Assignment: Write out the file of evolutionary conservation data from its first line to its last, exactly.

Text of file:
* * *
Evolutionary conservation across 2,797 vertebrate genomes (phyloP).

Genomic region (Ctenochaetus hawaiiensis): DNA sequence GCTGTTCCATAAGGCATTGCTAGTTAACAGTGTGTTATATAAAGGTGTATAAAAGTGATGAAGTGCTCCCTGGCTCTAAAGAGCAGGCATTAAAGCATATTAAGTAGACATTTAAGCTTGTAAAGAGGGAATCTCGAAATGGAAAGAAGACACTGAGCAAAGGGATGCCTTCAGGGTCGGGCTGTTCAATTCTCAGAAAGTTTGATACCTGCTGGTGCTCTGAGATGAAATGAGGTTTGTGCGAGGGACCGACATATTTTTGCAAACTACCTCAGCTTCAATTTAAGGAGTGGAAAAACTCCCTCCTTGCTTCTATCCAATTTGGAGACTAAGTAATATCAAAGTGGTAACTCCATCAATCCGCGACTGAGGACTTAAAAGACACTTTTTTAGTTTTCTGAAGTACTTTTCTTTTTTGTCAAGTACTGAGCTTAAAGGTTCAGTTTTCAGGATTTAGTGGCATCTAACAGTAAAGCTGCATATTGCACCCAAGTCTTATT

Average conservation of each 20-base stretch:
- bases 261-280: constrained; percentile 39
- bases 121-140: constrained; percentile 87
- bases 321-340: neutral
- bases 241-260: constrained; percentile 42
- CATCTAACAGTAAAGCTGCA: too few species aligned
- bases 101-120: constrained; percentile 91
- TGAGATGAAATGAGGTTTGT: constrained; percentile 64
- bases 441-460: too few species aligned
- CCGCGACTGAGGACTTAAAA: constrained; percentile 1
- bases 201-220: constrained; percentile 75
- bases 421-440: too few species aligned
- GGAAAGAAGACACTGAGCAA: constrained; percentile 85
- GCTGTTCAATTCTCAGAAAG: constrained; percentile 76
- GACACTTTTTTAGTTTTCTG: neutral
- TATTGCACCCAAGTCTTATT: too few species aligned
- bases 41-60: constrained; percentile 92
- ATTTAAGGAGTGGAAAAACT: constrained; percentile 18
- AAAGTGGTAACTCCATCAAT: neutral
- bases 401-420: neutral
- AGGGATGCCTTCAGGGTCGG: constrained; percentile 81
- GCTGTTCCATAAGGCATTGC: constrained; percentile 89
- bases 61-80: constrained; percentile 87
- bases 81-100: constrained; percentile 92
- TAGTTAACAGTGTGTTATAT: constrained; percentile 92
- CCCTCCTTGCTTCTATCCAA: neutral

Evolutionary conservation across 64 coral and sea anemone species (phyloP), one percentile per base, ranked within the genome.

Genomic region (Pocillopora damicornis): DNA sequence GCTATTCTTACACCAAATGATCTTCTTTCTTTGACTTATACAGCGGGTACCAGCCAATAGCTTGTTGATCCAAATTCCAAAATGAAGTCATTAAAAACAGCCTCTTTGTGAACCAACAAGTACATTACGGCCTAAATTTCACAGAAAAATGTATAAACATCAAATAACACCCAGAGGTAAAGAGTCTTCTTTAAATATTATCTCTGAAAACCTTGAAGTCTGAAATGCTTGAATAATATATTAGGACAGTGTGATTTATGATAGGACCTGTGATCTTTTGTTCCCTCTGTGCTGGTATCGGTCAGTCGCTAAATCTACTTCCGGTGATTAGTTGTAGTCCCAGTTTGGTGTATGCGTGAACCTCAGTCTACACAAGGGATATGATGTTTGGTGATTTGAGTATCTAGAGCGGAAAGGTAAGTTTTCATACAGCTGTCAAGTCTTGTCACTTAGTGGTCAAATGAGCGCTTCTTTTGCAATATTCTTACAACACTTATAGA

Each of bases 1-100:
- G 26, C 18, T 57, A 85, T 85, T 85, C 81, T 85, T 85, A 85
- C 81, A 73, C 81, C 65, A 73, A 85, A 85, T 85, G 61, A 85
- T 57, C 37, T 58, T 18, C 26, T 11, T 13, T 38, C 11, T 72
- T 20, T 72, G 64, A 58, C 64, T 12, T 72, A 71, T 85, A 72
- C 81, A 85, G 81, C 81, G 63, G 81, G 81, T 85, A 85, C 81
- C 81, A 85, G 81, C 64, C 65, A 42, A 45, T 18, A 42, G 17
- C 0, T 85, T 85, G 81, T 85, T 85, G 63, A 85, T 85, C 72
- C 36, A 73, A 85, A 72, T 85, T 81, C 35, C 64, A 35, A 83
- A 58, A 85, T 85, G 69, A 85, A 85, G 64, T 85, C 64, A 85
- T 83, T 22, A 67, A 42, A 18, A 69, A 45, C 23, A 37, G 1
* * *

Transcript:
Evolutionary conservation across 2,797 vertebrate genomes (phyloP).

Genomic region (Ctenochaetus hawaiiensis): DNA sequence GCTGTTCCATAAGGCATTGCTAGTTAACAGTGTGTTATATAAAGGTGTATAAAAGTGATGAAGTGCTCCCTGGCTCTAAAGAGCAGGCATTAAAGCATATTAAGTAGACATTTAAGCTTGTAAAGAGGGAATCTCGAAATGGAAAGAAGACACTGAGCAAAGGGATGCCTTCAGGGTCGGGCTGTTCAATTCTCAGAAAGTTTGATACCTGCTGGTGCTCTGAGATGAAATGAGGTTTGTGCGAGGGACCGACATATTTTTGCAAACTACCTCAGCTTCAATTTAAGGAGTGGAAAAACTCCCTCCTTGCTTCTATCCAATTTGGAGACTAAGTAATATCAAAGTGGTAACTCCATCAATCCGCGACTGAGGACTTAAAAGACACTTTTTTAGTTTTCTGAAGTACTTTTCTTTTTTGTCAAGTACTGAGCTTAAAGGTTCAGTTTTCAGGATTTAGTGGCATCTAACAGTAAAGCTGCATATTGCACCCAAGTCTTATT

Average conservation of each 20-base stretch:
- bases 261-280: constrained; percentile 39
- bases 121-140: constrained; percentile 87
- bases 321-340: neutral
- bases 241-260: constrained; percentile 42
- CATCTAACAGTAAAGCTGCA: too few species aligned
- bases 101-120: constrained; percentile 91
- TGAGATGAAATGAGGTTTGT: constrained; percentile 64
- bases 441-460: too few species aligned
- CCGCGACTGAGGACTTAAAA: constrained; percentile 1
- bases 201-220: constrained; percentile 75
- bases 421-440: too few species aligned
- GGAAAGAAGACACTGAGCAA: constrained; percentile 85
- GCTGTTCAATTCTCAGAAAG: constrained; percentile 76
- GACACTTTTTTAGTTTTCTG: neutral
- TATTGCACCCAAGTCTTATT: too few species aligned
- bases 41-60: constrained; percentile 92
- ATTTAAGGAGTGGAAAAACT: constrained; percentile 18
- AAAGTGGTAACTCCATCAAT: neutral
- bases 401-420: neutral
- AGGGATGCCTTCAGGGTCGG: constrained; percentile 81
- GCTGTTCCATAAGGCATTGC: constrained; percentile 89
- bases 61-80: constrained; percentile 87
- bases 81-100: constrained; percentile 92
- TAGTTAACAGTGTGTTATAT: constrained; percentile 92
- CCCTCCTTGCTTCTATCCAA: neutral

Evolutionary conservation across 64 coral and sea anemone species (phyloP), one percentile per base, ranked within the genome.

Genomic region (Pocillopora damicornis): DNA sequence GCTATTCTTACACCAAATGATCTTCTTTCTTTGACTTATACAGCGGGTACCAGCCAATAGCTTGTTGATCCAAATTCCAAAATGAAGTCATTAAAAACAGCCTCTTTGTGAACCAACAAGTACATTACGGCCTAAATTTCACAGAAAAATGTATAAACATCAAATAACACCCAGAGGTAAAGAGTCTTCTTTAAATATTATCTCTGAAAACCTTGAAGTCTGAAATGCTTGAATAATATATTAGGACAGTGTGATTTATGATAGGACCTGTGATCTTTTGTTCCCTCTGTGCTGGTATCGGTCAGTCGCTAAATCTACTTCCGGTGATTAGTTGTAGTCCCAGTTTGGTGTATGCGTGAACCTCAGTCTACACAAGGGATATGATGTTTGGTGATTTGAGTATCTAGAGCGGAAAGGTAAGTTTTCATACAGCTGTCAAGTCTTGTCACTTAGTGGTCAAATGAGCGCTTCTTTTGCAATATTCTTACAACACTTATAGA

Each of bases 1-100:
- G 26, C 18, T 57, A 85, T 85, T 85, C 81, T 85, T 85, A 85
- C 81, A 73, C 81, C 65, A 73, A 85, A 85, T 85, G 61, A 85
- T 57, C 37, T 58, T 18, C 26, T 11, T 13, T 38, C 11, T 72
- T 20, T 72, G 64, A 58, C 64, T 12, T 72, A 71, T 85, A 72
- C 81, A 85, G 81, C 81, G 63, G 81, G 81, T 85, A 85, C 81
- C 81, A 85, G 81, C 64, C 65, A 42, A 45, T 18, A 42, G 17
- C 0, T 85, T 85, G 81, T 85, T 85, G 63, A 85, T 85, C 72
- C 36, A 73, A 85, A 72, T 85, T 81, C 35, C 64, A 35, A 83
- A 58, A 85, T 85, G 69, A 85, A 85, G 64, T 85, C 64, A 85
- T 83, T 22, A 67, A 42, A 18, A 69, A 45, C 23, A 37, G 1